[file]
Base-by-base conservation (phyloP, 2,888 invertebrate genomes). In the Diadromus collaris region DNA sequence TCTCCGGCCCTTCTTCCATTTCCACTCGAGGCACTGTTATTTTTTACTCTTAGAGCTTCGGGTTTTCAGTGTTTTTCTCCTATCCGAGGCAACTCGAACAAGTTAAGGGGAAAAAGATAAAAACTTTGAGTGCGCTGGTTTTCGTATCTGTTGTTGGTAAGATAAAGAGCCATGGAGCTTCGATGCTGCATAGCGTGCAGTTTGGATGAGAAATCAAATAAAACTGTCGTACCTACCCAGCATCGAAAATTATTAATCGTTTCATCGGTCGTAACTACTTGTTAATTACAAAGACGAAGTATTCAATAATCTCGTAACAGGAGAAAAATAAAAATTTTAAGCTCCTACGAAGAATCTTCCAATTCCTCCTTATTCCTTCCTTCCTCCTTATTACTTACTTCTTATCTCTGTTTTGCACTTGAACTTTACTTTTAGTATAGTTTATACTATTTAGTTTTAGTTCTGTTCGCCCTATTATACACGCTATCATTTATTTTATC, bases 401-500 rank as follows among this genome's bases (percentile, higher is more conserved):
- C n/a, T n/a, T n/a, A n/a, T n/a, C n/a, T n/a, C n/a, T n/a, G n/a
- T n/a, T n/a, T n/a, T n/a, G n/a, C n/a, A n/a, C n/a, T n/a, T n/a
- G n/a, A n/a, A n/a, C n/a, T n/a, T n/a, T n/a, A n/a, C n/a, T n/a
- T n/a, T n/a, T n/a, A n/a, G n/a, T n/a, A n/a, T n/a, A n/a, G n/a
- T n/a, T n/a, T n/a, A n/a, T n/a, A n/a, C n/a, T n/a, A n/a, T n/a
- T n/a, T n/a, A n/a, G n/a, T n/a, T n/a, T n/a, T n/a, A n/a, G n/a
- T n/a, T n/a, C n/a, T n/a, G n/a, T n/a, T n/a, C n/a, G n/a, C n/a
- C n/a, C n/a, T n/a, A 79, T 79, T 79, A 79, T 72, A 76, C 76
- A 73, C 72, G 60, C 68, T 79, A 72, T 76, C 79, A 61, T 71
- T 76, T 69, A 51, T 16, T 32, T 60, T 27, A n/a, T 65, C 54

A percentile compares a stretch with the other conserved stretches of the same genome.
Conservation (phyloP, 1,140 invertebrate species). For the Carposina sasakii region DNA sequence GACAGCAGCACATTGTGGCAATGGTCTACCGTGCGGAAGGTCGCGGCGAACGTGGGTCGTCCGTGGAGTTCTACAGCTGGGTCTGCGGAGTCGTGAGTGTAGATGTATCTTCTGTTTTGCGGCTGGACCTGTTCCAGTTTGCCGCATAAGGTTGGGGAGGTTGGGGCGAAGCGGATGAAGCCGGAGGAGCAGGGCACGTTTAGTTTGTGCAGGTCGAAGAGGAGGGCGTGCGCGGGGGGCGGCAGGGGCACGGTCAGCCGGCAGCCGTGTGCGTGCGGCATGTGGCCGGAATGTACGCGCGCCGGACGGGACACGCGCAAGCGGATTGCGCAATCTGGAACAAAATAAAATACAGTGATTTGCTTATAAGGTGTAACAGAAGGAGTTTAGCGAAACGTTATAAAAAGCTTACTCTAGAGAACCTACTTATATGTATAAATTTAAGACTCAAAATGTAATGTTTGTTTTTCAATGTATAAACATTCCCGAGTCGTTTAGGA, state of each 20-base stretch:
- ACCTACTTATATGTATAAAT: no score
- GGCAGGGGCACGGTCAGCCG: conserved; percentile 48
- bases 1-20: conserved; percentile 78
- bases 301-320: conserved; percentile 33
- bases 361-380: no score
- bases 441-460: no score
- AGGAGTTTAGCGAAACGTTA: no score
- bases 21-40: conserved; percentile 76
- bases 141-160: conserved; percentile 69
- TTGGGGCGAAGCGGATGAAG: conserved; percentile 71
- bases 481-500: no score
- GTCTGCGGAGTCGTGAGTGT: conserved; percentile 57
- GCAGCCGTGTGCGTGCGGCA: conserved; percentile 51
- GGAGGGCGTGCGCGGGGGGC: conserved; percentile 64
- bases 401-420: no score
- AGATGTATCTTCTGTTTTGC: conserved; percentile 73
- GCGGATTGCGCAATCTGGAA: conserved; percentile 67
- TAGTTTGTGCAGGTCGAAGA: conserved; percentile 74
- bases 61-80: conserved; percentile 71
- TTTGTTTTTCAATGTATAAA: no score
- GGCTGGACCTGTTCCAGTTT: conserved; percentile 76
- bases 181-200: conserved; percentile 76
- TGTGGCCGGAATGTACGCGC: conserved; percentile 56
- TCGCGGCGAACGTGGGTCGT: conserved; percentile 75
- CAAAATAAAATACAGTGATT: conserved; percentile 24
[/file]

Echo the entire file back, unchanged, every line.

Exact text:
Base-by-base conservation (phyloP, 2,888 invertebrate genomes). In the Diadromus collaris region DNA sequence TCTCCGGCCCTTCTTCCATTTCCACTCGAGGCACTGTTATTTTTTACTCTTAGAGCTTCGGGTTTTCAGTGTTTTTCTCCTATCCGAGGCAACTCGAACAAGTTAAGGGGAAAAAGATAAAAACTTTGAGTGCGCTGGTTTTCGTATCTGTTGTTGGTAAGATAAAGAGCCATGGAGCTTCGATGCTGCATAGCGTGCAGTTTGGATGAGAAATCAAATAAAACTGTCGTACCTACCCAGCATCGAAAATTATTAATCGTTTCATCGGTCGTAACTACTTGTTAATTACAAAGACGAAGTATTCAATAATCTCGTAACAGGAGAAAAATAAAAATTTTAAGCTCCTACGAAGAATCTTCCAATTCCTCCTTATTCCTTCCTTCCTCCTTATTACTTACTTCTTATCTCTGTTTTGCACTTGAACTTTACTTTTAGTATAGTTTATACTATTTAGTTTTAGTTCTGTTCGCCCTATTATACACGCTATCATTTATTTTATC, bases 401-500 rank as follows among this genome's bases (percentile, higher is more conserved):
- C n/a, T n/a, T n/a, A n/a, T n/a, C n/a, T n/a, C n/a, T n/a, G n/a
- T n/a, T n/a, T n/a, T n/a, G n/a, C n/a, A n/a, C n/a, T n/a, T n/a
- G n/a, A n/a, A n/a, C n/a, T n/a, T n/a, T n/a, A n/a, C n/a, T n/a
- T n/a, T n/a, T n/a, A n/a, G n/a, T n/a, A n/a, T n/a, A n/a, G n/a
- T n/a, T n/a, T n/a, A n/a, T n/a, A n/a, C n/a, T n/a, A n/a, T n/a
- T n/a, T n/a, A n/a, G n/a, T n/a, T n/a, T n/a, T n/a, A n/a, G n/a
- T n/a, T n/a, C n/a, T n/a, G n/a, T n/a, T n/a, C n/a, G n/a, C n/a
- C n/a, C n/a, T n/a, A 79, T 79, T 79, A 79, T 72, A 76, C 76
- A 73, C 72, G 60, C 68, T 79, A 72, T 76, C 79, A 61, T 71
- T 76, T 69, A 51, T 16, T 32, T 60, T 27, A n/a, T 65, C 54

A percentile compares a stretch with the other conserved stretches of the same genome.
Conservation (phyloP, 1,140 invertebrate species). For the Carposina sasakii region DNA sequence GACAGCAGCACATTGTGGCAATGGTCTACCGTGCGGAAGGTCGCGGCGAACGTGGGTCGTCCGTGGAGTTCTACAGCTGGGTCTGCGGAGTCGTGAGTGTAGATGTATCTTCTGTTTTGCGGCTGGACCTGTTCCAGTTTGCCGCATAAGGTTGGGGAGGTTGGGGCGAAGCGGATGAAGCCGGAGGAGCAGGGCACGTTTAGTTTGTGCAGGTCGAAGAGGAGGGCGTGCGCGGGGGGCGGCAGGGGCACGGTCAGCCGGCAGCCGTGTGCGTGCGGCATGTGGCCGGAATGTACGCGCGCCGGACGGGACACGCGCAAGCGGATTGCGCAATCTGGAACAAAATAAAATACAGTGATTTGCTTATAAGGTGTAACAGAAGGAGTTTAGCGAAACGTTATAAAAAGCTTACTCTAGAGAACCTACTTATATGTATAAATTTAAGACTCAAAATGTAATGTTTGTTTTTCAATGTATAAACATTCCCGAGTCGTTTAGGA, state of each 20-base stretch:
- ACCTACTTATATGTATAAAT: no score
- GGCAGGGGCACGGTCAGCCG: conserved; percentile 48
- bases 1-20: conserved; percentile 78
- bases 301-320: conserved; percentile 33
- bases 361-380: no score
- bases 441-460: no score
- AGGAGTTTAGCGAAACGTTA: no score
- bases 21-40: conserved; percentile 76
- bases 141-160: conserved; percentile 69
- TTGGGGCGAAGCGGATGAAG: conserved; percentile 71
- bases 481-500: no score
- GTCTGCGGAGTCGTGAGTGT: conserved; percentile 57
- GCAGCCGTGTGCGTGCGGCA: conserved; percentile 51
- GGAGGGCGTGCGCGGGGGGC: conserved; percentile 64
- bases 401-420: no score
- AGATGTATCTTCTGTTTTGC: conserved; percentile 73
- GCGGATTGCGCAATCTGGAA: conserved; percentile 67
- TAGTTTGTGCAGGTCGAAGA: conserved; percentile 74
- bases 61-80: conserved; percentile 71
- TTTGTTTTTCAATGTATAAA: no score
- GGCTGGACCTGTTCCAGTTT: conserved; percentile 76
- bases 181-200: conserved; percentile 76
- TGTGGCCGGAATGTACGCGC: conserved; percentile 56
- TCGCGGCGAACGTGGGTCGT: conserved; percentile 75
- CAAAATAAAATACAGTGATT: conserved; percentile 24